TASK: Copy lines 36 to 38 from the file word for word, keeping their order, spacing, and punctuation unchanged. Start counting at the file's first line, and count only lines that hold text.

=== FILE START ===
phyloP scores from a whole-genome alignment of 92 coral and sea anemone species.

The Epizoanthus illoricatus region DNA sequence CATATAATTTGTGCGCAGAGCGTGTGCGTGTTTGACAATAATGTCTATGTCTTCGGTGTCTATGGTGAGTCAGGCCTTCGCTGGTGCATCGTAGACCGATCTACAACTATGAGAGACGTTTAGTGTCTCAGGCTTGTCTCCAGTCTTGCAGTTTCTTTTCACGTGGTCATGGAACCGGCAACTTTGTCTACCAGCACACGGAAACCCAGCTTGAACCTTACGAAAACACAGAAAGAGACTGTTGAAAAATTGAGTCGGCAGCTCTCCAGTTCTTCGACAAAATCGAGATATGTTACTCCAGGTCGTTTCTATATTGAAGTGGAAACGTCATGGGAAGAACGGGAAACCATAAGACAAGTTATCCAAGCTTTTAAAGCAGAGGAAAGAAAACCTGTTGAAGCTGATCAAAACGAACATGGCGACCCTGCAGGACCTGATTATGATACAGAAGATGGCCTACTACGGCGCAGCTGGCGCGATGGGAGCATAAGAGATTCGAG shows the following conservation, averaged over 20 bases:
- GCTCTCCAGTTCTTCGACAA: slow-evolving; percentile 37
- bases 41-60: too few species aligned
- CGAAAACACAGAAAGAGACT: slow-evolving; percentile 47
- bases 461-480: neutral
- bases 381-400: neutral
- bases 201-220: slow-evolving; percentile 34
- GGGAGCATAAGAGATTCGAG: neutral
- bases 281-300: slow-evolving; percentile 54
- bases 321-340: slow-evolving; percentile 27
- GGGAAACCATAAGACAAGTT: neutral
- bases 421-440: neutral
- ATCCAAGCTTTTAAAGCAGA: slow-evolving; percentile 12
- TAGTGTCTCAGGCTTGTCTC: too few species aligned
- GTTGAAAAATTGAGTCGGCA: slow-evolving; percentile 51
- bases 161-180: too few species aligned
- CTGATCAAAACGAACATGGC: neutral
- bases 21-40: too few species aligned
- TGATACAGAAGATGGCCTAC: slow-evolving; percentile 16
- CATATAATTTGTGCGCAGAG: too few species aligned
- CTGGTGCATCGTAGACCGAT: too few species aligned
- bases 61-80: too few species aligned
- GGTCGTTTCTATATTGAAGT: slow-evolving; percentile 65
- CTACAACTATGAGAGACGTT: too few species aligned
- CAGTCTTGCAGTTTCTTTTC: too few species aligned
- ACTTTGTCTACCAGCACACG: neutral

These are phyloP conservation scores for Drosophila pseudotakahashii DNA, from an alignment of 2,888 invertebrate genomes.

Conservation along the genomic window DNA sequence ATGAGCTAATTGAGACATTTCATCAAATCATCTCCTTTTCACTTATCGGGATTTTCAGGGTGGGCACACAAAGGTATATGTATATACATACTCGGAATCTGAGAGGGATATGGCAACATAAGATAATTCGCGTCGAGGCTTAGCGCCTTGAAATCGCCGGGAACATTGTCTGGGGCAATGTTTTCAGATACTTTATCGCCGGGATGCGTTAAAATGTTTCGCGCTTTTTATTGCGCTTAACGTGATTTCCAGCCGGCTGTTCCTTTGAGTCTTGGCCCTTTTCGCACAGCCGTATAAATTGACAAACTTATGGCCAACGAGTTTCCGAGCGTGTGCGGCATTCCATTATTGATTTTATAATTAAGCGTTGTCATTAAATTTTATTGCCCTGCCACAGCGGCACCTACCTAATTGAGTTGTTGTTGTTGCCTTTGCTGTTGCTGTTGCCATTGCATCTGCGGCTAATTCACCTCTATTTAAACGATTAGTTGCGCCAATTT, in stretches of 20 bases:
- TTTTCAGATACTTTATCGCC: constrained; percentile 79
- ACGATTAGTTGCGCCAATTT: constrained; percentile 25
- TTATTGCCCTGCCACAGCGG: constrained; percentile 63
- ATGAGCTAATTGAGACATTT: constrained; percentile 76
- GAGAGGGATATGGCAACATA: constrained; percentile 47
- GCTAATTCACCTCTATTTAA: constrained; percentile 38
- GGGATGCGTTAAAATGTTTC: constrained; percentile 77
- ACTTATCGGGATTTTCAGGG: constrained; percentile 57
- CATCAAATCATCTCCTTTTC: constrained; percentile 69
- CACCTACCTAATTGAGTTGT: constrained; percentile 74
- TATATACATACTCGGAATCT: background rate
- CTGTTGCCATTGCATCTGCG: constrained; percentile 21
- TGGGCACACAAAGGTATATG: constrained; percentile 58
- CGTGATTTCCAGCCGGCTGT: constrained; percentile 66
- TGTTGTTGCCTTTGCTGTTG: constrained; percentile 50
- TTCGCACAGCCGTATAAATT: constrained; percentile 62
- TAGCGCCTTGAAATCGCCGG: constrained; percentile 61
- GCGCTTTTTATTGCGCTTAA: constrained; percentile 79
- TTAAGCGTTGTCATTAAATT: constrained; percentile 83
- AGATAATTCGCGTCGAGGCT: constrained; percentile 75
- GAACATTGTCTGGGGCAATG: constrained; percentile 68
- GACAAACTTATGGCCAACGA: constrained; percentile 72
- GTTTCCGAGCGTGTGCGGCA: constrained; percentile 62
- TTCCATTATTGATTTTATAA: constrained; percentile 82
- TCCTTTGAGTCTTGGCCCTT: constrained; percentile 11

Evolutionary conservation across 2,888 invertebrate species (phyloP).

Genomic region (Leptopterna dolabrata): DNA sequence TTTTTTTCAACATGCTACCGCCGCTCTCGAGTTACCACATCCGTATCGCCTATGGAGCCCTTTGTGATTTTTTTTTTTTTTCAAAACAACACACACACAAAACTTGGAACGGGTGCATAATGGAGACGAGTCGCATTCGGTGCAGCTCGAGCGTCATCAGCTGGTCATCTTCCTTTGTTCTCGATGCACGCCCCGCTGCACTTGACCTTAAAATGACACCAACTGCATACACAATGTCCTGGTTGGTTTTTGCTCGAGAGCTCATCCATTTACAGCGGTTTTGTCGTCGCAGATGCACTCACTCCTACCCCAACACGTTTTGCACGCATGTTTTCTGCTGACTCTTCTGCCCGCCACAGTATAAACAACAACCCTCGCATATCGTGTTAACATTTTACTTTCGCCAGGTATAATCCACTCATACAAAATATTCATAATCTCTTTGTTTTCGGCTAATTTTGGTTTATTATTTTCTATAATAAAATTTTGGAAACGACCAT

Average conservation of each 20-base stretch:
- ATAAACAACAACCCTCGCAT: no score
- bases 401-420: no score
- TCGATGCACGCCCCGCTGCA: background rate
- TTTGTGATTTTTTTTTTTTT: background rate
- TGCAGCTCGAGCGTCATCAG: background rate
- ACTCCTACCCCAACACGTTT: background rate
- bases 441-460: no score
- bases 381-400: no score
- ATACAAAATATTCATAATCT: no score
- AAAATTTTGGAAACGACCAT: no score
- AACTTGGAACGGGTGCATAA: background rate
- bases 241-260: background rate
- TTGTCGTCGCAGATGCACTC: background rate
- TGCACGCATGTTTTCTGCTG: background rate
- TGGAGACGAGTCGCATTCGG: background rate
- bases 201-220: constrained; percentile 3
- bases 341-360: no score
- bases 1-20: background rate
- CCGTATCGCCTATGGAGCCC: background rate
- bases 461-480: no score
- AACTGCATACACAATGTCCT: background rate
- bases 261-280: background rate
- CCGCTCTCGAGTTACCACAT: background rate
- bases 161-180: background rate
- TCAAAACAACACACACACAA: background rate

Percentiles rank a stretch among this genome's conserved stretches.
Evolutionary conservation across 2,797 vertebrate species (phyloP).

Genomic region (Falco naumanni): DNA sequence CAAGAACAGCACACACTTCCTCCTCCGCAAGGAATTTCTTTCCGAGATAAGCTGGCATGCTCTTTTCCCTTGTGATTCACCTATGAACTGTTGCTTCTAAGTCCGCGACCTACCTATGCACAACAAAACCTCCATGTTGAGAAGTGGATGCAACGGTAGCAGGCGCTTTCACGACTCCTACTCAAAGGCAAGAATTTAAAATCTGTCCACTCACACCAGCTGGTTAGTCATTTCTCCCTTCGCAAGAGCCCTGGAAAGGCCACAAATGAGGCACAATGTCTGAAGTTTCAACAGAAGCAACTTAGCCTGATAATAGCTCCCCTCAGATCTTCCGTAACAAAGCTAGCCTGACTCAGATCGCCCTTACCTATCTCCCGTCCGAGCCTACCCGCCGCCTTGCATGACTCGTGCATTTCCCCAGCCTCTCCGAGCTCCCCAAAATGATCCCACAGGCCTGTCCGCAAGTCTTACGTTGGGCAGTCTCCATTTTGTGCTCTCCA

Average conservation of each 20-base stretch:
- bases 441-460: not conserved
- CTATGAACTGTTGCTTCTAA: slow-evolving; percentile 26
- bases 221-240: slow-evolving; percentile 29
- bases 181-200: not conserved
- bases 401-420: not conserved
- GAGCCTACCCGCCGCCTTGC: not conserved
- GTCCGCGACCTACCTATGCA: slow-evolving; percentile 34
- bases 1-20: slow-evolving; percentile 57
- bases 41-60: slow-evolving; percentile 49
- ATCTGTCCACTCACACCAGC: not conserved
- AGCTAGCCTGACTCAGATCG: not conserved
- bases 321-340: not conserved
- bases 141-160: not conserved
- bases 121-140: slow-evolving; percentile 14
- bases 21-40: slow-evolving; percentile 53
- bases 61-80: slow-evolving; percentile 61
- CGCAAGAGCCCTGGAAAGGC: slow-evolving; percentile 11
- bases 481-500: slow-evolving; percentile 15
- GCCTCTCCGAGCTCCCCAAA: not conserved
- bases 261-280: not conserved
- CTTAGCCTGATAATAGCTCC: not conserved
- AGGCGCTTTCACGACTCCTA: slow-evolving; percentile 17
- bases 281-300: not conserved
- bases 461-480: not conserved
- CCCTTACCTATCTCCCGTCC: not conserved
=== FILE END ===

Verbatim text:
- GGGATGCGTTAAAATGTTTC: constrained; percentile 77
- ACTTATCGGGATTTTCAGGG: constrained; percentile 57
- CATCAAATCATCTCCTTTTC: constrained; percentile 69